Last edited by mklotz; 07-11-2017 at 11:36 AM.
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  7. #5
    C-Bag's Avatar
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    We all have the peculiarities of our chosen work space. I'm sure what we do with the space dictates configuration. I do so many varied processes in a two car 19x20' space I couldn't afford to have a fixed bench. And the fact one opens up to hide the powdercoat power unit means I can't keep anything sitting on it. So while the small tool organizer like yours is a very good idea for you just keeping everything in my big rollaway works for me. Certainly not better because I have to go back and forth which you don't, just different choices. I'm probably the only guy here who doesn't have a fixed workbench. But after my last job working in a 10,000sqft building building machinery off a cart that served as my workbench/rollaway I got to where I preferred to take my bench to the work, not the other way around.

    If I had more room I guess I could dedicate space for an installation of the various machines but right now the only things in the whole garage that aren't on castors is my small 9x20 lathe, a very heavy military drawer unit and my 19x24x4" surface plate. Everything else has to move to be able to weld, fabricate, powdercoat, beadblast, machine(lathe, mill and shaper)+the occasional table saw. I don't mind reconfiguring most times unless I miscalculate have to redo a setup after just doing a run.

    This is the first time I don't have a tilt up garage door and I don't miss the mess with the springs breaking and making it so I can't open the silly thing a bit. Never thought about using one to organize on. Interesting concept.

  8. #6
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    I like the idea. I myself have a small shop too, BUT I too have several small benches that are cantilevered off the wall, and stationary in-place, for several different types of work. I have a "Machine Bench" that holds both my Unimats and all the tools with them, as well as a Dremel wall-mounted bit organizer, then to the far right in the corner, I have a "Electrical Bench" for soldering and all that, with a Weller and bench top placement, then to the right of that is my "Train Bench" which is where a lot of the tools I use for working on my scale model trains is done, with a Electrical Tester stand. Then around the Chimney I incased the corners of with strapping lumber I have a small 16 by 24 inch "General Bench" where I do most of my Model car work.... Only actual Tool it has near it is a Dremel with Flex Shaft suspended from the ceiling that operates by a variable speed foot pedal on the floor. Behind me in that area is my "Molding Bench", that has but a digital Scale for weighting Resin plastic and then to the right of my General Bench is a Aux Bench (I call it my "Paint Bench"), due to it having the Air Brush Compressor mounted under it, and a cabinet above it housing all sorts of paint rattle cans, and other painting supplies, down that same wall goes to my Wife's Craft Bench, and up the wall to her right is a "Drying Bench" by the window, and then up and coming (I have yet to build) another small bench into the corner where I once had a small Shop refrigerator to house chemicals, like Lacquer, and thinners of all sorts as my shop gets hot in the summer, that kept them cool, but it went up this winter and has been removed, and a roll around cooler took its place and that wall there in the corner will be another bench this summer. Down the wall from that your back at my "Molding Bench" and to the right of it, in the other corner is my "Shop Computer Bench" which has my offline Shop Database Computer there, and to its right, your back at my Machine Bench....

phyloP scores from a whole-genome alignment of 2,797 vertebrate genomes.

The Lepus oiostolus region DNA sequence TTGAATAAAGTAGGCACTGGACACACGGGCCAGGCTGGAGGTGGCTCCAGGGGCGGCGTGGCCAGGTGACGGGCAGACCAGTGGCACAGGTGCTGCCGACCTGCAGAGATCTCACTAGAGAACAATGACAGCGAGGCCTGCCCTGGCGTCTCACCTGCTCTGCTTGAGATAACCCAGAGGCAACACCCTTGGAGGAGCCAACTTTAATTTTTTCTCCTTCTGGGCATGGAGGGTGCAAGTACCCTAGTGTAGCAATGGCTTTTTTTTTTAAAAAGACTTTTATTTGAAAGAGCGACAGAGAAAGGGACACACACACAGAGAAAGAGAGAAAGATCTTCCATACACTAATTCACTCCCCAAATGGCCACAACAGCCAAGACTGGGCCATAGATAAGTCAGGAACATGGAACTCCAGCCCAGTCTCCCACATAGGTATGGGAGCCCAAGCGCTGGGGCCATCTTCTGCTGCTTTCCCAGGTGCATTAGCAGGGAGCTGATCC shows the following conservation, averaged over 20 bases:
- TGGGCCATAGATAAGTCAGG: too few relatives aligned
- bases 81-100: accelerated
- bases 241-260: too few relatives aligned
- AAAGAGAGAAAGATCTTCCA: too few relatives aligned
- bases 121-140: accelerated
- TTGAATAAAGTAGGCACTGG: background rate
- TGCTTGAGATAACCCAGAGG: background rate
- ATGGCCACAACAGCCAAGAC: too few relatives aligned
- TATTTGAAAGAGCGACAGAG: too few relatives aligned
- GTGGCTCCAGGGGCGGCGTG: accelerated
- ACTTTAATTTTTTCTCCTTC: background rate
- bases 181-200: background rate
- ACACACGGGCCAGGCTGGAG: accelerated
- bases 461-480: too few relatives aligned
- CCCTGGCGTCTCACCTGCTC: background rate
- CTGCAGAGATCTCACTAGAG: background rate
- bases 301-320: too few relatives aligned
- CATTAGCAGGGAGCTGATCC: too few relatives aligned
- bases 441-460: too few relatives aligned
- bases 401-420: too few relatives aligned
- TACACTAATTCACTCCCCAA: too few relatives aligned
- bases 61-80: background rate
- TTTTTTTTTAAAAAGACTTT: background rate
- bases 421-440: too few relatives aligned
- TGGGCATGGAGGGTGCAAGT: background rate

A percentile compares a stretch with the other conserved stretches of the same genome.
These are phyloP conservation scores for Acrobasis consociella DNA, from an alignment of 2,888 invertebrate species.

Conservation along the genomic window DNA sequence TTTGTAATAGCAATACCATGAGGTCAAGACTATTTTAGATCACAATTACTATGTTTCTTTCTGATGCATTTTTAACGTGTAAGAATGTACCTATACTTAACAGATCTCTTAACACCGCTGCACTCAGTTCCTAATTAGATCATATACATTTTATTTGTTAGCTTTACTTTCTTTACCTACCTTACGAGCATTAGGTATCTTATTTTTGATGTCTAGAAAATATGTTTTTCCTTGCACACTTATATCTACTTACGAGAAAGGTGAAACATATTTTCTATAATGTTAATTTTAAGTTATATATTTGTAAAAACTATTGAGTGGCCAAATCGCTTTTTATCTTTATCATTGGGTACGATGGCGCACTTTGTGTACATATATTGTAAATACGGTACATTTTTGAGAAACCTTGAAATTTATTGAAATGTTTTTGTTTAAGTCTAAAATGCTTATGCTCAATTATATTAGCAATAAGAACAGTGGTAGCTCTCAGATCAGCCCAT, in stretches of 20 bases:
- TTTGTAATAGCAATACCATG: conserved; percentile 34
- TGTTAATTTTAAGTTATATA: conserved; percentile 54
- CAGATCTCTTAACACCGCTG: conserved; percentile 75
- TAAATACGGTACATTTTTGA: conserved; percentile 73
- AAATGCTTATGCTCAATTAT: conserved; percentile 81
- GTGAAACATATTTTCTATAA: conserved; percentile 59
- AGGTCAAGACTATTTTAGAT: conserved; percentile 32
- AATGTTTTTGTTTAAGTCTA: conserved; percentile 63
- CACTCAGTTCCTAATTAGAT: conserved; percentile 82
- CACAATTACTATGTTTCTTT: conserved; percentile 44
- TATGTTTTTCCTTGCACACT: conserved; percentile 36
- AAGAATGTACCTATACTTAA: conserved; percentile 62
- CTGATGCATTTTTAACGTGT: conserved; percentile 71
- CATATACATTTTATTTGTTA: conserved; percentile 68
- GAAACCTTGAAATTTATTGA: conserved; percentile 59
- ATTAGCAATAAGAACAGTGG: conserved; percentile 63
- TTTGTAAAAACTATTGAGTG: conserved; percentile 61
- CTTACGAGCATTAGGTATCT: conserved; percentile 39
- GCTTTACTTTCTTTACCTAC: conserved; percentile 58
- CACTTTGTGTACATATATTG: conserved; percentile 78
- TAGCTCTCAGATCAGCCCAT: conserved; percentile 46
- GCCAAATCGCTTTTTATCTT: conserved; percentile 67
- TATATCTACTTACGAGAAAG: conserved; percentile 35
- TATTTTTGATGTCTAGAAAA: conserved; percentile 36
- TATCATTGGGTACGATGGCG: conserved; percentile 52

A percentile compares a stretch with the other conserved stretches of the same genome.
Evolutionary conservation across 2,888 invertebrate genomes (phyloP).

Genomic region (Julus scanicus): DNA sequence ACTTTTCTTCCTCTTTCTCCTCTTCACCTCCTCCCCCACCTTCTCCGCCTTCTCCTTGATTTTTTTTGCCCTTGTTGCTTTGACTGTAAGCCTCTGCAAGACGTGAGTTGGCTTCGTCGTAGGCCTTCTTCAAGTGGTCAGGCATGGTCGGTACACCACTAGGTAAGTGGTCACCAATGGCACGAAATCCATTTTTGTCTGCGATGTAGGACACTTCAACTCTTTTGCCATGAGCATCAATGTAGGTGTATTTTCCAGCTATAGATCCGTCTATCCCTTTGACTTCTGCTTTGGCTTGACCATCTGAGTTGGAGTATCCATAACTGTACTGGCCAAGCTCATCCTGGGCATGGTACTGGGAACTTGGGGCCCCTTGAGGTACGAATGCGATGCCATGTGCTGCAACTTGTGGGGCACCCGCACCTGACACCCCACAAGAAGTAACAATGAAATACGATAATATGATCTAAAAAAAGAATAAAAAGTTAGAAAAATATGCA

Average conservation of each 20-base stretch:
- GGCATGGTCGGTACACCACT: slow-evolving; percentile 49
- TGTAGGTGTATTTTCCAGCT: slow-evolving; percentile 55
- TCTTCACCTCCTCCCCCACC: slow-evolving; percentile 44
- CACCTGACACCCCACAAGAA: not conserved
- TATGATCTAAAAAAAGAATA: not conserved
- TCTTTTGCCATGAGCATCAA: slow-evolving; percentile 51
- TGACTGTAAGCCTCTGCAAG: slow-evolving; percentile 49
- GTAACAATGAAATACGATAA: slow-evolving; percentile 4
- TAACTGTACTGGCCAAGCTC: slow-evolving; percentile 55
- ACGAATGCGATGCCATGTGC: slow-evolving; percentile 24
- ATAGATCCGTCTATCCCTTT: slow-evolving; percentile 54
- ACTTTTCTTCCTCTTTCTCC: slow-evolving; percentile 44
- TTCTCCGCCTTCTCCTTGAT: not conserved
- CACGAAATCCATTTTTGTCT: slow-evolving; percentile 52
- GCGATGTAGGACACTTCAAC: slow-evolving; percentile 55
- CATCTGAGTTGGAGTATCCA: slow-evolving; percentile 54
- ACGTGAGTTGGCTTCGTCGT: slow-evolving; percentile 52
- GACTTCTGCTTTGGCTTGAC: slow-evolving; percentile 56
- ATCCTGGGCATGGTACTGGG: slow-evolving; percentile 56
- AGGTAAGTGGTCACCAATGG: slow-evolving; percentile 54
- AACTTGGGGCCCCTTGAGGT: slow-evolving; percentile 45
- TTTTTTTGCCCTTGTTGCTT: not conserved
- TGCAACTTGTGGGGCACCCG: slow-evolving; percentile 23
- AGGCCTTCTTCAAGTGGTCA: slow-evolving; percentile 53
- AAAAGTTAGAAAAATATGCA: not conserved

Question guys, where can I post pics of my shop to show all of this? -That way when I speak of it those who read my posts have an idea of how my shops laid out...